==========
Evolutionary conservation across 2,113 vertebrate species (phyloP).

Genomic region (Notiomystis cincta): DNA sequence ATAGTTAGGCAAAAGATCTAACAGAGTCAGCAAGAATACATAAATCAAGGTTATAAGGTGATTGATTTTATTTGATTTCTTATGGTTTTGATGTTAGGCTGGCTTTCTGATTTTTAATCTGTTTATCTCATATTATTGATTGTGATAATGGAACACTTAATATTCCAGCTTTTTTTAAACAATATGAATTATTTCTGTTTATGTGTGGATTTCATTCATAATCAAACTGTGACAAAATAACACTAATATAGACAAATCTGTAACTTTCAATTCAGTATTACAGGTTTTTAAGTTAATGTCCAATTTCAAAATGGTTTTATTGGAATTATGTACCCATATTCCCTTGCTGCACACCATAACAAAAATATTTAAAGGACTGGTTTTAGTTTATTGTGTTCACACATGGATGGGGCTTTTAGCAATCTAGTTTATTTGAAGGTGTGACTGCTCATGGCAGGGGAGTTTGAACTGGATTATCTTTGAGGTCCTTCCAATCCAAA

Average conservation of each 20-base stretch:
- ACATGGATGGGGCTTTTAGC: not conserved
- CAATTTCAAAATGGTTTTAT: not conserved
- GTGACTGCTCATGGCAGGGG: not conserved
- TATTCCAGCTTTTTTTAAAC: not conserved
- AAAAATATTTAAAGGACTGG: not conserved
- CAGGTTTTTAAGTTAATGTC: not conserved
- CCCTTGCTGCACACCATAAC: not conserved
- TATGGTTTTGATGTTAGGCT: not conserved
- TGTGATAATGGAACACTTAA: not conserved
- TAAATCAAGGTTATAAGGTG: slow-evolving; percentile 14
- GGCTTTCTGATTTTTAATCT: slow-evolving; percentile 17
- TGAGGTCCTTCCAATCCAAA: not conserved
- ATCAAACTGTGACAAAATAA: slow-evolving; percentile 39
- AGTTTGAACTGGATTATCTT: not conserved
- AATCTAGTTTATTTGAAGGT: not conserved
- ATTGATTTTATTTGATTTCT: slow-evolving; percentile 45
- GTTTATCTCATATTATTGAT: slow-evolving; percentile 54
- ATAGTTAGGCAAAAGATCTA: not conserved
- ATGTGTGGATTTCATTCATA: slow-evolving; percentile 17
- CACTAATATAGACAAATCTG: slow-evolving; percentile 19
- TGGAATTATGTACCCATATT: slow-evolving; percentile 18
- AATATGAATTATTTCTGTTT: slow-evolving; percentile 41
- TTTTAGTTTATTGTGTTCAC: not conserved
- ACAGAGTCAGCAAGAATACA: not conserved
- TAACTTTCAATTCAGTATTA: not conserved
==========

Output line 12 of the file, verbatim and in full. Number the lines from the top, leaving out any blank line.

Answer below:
- TGTGATAATGGAACACTTAA: not conserved